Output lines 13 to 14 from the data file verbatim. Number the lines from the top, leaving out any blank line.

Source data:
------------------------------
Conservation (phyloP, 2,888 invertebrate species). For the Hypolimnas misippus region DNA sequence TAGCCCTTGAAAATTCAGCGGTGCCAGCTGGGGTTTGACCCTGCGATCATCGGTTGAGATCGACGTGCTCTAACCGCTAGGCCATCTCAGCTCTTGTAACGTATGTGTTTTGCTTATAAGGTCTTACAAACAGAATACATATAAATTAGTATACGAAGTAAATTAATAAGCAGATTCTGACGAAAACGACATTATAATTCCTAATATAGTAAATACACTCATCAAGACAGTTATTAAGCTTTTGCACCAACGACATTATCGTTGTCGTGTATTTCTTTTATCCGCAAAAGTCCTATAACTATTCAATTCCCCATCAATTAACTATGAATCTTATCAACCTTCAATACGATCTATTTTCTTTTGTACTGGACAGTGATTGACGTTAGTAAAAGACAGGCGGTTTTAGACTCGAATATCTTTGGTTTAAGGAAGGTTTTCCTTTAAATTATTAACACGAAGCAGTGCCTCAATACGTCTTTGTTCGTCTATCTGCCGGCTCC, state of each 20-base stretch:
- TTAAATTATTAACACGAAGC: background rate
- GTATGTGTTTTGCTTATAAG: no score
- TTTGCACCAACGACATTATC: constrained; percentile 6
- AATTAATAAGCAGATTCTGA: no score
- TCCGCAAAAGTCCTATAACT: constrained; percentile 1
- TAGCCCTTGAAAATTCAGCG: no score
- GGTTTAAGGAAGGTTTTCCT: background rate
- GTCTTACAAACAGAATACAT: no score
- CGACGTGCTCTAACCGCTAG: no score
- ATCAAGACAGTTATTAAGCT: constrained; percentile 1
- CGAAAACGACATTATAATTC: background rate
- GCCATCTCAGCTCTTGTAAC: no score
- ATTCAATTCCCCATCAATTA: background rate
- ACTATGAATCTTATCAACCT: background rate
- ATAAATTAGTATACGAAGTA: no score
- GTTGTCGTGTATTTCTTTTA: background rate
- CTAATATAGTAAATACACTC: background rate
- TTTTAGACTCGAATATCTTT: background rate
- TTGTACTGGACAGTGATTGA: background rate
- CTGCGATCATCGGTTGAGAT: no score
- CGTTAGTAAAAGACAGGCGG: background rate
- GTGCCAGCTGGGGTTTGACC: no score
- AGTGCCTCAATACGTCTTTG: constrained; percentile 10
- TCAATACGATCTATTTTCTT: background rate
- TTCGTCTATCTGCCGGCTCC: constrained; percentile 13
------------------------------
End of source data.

- GCCATCTCAGCTCTTGTAAC: no score
- ATTCAATTCCCCATCAATTA: background rate